Member Spotlight

Thomas Zoeller, PhD

April 14, 2022
Thomas Zoeller

Dr. R. Thomas Zoeller, Ph.D., is Emeritus Professor of Biology at the University of Massachusetts, Amherst and is a visiting Professor at the University of Örebro in Sweden. His research has focused on the role of thyroid hormone in brain development with an emphasis on the fetal brain. Dr. Zoeller’s lab also works on the mechanisms by which environmental endocrine disruptors can interfere with thyroid hormone action in the developing brain. Dr. Zoeller’s laboratory has published over 200 scientific papers on these topics. He was a member of the U.S. EPA's committee to develop a strategy to identify endocrine disrupting chemicals in the 1990’s as well as several other EPA and NIH review panels. In recognition of his work, Dr. Zoeller received the “Scientist of the Year – 2002” from the Learning Disabilities Association and was a Samuel F. Conte Research Fellow at the University of Massachusetts, awarded the UMass Chancellor’s Medal for his work and was an Endocrine Society Laureate Awardee.

What was your first Endocrine Society volunteer role? How do you volunteer now?

Volunteering to me really means to be an active participant in collaboration with other endocrinologists to enhance and enrich your professional life. From this point of view, my first volunteer roles were to present my research work at ENDO 1986 in Anaheim and beyond. Today, I view my activities within the Society as a way to translate my research and experience to other endocrinologists, and to relevant actors on a global stage.

Why did you choose to volunteer with Endocrine Society?

I took my first course in Endocrinology as an undergraduate in 1977 at Indiana University Bloomington and I knew then that this is what I wanted to do. So, to be a member of the Endocrine Society is to have a place to share that interest, to learn from others, and to engage with the implications of endocrine research in the global society. My activities within the Endocrine Society are simply an expression of this interest.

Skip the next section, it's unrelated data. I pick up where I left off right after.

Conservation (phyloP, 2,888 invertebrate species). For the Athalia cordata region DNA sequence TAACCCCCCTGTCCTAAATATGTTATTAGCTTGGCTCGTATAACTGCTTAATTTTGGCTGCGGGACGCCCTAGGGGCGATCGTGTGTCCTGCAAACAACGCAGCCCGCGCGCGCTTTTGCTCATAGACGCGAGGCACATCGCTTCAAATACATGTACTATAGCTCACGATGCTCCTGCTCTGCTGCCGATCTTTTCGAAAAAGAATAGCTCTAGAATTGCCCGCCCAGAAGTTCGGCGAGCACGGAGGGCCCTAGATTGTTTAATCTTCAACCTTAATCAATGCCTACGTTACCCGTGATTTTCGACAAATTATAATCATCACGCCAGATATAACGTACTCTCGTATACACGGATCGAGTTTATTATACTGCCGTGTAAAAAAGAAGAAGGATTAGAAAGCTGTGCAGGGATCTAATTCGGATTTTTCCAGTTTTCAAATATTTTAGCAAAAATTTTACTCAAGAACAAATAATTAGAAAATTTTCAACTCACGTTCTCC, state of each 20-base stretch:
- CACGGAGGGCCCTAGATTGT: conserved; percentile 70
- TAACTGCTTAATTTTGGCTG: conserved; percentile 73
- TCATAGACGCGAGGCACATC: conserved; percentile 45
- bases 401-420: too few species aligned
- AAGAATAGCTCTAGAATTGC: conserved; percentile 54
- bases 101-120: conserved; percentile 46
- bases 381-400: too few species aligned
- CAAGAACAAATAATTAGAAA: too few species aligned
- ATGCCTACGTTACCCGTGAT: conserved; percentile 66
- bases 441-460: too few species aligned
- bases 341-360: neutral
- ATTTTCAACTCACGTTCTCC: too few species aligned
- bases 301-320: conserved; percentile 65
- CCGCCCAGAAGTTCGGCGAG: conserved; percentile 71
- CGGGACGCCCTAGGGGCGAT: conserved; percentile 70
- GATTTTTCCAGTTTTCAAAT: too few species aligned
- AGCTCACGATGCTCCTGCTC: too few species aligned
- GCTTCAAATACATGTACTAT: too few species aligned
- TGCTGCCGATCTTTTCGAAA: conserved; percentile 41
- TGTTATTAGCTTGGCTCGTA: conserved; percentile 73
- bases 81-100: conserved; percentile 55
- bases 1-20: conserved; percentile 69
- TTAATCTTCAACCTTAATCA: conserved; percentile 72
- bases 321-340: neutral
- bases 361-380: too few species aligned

What other volunteer roles have you held? Are you currently serving on any committees?

In addition to actively participating in research presentations at the Endocrine Society Annual Meetings and symposia over the years, I have been – and continue – to serve on various committees.

Advocacy and Public Outreach Core Committee July 2013 - April 2016 Member
Global EDC Policy Task Force March 2014 - March 2018 Co-Chair
European Union Endocrine Disrupting Chemicals Task Force March 2014 - March 2020 Co-Chair
EDC Advisory January 2017 - January 2020 Member
EDC Advisory April 2020 - March 2023 Member
Endocrine Disrupting Chemicals SIG January 2022 - January 2023 Co-Chair

How did your early Endocrine Society volunteer experience prepare you for committee service?

The more I became involved in Endocrine Society activities, the more rewarding they were and the more interested I was in engaging with others to contribute to the life of the society.

How has volunteer service at Endocrine Society benefited you personally or professionally? Would you recommend volunteering to a colleague?

We can view our professional career from the point of view of our CV or as an expression of our intellectual interest and a committee to contribute to our world at large. While these are not mutually-exclusive perspectives, my involvement with the Endocrine Society has been enormously rewarding personally because it is an important conduit through which my research and intellectual interests can be communicated much more effectively to the broader society.

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